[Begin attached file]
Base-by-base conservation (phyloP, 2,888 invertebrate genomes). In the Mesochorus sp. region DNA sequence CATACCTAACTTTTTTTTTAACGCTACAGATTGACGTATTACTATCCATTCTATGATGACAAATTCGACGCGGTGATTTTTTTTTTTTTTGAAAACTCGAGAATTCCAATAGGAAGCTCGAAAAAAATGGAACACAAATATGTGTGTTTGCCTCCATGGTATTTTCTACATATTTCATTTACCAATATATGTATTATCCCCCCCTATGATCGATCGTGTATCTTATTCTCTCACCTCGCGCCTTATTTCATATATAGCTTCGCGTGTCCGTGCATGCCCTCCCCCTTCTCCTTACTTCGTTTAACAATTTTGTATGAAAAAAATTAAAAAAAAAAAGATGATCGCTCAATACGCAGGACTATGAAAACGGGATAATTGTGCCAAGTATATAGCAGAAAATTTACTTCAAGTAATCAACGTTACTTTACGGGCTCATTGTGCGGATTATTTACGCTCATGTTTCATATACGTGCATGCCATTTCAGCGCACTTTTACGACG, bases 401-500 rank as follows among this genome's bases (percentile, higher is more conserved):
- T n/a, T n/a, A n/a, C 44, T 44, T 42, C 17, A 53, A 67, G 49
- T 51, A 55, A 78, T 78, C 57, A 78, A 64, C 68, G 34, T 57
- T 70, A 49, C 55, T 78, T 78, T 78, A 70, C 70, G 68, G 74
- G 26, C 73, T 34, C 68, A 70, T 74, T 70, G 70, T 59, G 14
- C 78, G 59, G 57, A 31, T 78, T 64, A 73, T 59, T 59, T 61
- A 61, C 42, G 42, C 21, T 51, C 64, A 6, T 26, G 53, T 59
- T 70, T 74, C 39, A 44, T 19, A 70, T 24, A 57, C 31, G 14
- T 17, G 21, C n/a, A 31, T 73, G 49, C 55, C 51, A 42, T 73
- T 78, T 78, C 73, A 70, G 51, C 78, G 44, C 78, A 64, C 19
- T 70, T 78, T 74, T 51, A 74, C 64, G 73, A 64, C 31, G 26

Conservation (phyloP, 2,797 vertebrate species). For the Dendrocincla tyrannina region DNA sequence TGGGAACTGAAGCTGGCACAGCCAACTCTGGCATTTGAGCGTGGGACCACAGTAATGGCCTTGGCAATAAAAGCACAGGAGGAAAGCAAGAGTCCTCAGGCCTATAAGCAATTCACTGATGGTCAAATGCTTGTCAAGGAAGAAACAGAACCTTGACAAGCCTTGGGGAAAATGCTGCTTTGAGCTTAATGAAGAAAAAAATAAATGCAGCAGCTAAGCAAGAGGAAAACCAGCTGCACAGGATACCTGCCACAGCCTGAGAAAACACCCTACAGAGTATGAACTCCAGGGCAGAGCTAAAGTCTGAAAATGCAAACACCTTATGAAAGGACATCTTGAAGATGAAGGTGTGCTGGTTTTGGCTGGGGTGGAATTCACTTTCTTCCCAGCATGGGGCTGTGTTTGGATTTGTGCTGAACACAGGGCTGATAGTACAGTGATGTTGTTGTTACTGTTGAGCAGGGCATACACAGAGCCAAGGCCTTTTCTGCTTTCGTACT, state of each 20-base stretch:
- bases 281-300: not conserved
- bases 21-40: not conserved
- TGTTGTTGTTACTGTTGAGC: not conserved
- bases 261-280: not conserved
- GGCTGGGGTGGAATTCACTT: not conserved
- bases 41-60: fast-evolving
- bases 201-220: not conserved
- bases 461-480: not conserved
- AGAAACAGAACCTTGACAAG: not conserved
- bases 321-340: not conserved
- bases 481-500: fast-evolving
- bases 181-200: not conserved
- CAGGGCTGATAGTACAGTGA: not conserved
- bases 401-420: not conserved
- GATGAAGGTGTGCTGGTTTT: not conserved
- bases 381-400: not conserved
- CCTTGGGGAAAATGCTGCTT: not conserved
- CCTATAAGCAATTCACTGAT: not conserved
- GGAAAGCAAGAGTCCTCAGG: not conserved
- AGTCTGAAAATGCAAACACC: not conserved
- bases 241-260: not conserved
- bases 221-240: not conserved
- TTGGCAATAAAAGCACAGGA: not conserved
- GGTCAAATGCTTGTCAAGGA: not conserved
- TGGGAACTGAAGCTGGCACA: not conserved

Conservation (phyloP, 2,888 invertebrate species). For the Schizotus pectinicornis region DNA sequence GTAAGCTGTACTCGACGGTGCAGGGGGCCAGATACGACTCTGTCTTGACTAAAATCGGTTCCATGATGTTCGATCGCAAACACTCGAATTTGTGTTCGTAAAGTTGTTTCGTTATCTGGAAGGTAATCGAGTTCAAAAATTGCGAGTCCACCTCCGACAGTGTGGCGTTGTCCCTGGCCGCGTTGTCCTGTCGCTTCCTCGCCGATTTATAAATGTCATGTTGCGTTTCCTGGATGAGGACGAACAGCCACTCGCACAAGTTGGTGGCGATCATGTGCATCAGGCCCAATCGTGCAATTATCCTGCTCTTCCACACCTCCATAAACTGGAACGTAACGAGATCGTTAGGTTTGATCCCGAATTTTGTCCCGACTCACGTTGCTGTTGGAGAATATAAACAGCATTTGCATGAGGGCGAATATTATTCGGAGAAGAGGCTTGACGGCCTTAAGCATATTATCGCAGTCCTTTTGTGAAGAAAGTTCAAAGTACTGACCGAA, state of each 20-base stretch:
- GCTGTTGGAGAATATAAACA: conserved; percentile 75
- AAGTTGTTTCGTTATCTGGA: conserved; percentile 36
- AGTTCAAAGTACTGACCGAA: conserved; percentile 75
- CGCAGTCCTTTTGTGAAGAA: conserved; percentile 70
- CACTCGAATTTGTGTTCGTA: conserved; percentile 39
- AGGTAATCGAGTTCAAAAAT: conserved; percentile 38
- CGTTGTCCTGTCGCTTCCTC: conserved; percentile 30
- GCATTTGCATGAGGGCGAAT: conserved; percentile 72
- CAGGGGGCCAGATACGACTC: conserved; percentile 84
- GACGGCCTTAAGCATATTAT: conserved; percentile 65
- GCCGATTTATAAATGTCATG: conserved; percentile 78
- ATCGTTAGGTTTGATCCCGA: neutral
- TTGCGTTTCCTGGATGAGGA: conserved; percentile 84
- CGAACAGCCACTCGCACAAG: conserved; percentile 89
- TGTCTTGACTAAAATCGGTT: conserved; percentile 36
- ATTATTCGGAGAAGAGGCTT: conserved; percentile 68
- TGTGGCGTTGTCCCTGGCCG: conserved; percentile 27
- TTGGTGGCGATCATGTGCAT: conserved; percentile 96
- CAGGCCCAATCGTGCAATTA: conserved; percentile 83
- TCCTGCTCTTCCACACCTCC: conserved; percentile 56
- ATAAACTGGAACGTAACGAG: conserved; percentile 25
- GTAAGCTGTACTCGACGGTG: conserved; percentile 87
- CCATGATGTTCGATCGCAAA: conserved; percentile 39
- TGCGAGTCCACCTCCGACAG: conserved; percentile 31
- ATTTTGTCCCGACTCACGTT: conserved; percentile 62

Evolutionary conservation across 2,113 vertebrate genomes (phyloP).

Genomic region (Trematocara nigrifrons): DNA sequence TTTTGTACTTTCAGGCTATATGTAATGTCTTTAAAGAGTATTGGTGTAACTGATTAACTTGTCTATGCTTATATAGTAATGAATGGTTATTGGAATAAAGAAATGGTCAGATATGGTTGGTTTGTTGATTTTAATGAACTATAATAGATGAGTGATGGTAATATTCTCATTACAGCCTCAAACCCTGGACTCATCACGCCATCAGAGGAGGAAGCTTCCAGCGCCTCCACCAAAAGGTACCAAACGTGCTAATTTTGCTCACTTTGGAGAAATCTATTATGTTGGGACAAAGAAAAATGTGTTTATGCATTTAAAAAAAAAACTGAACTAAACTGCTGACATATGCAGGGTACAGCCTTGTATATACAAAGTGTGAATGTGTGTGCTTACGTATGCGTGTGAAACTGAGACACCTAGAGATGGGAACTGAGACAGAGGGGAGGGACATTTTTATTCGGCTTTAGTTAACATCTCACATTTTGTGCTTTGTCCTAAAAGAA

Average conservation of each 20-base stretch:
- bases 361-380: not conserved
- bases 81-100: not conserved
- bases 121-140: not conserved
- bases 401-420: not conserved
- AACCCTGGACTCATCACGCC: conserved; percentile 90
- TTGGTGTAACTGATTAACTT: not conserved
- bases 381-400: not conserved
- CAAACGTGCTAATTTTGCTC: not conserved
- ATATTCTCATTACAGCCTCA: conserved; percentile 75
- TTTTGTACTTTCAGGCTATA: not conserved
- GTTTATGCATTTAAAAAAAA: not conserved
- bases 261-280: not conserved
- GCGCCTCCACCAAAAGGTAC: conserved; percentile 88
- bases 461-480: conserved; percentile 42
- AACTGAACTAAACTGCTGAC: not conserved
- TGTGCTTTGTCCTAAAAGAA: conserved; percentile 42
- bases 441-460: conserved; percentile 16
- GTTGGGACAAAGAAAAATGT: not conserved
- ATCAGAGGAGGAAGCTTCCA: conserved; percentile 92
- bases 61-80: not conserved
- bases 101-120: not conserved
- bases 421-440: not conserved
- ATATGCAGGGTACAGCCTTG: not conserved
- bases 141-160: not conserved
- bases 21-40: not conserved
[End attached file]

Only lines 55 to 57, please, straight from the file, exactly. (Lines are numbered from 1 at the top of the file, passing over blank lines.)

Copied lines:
- TGTGGCGTTGTCCCTGGCCG: conserved; percentile 27
- TTGGTGGCGATCATGTGCAT: conserved; percentile 96
- CAGGCCCAATCGTGCAATTA: conserved; percentile 83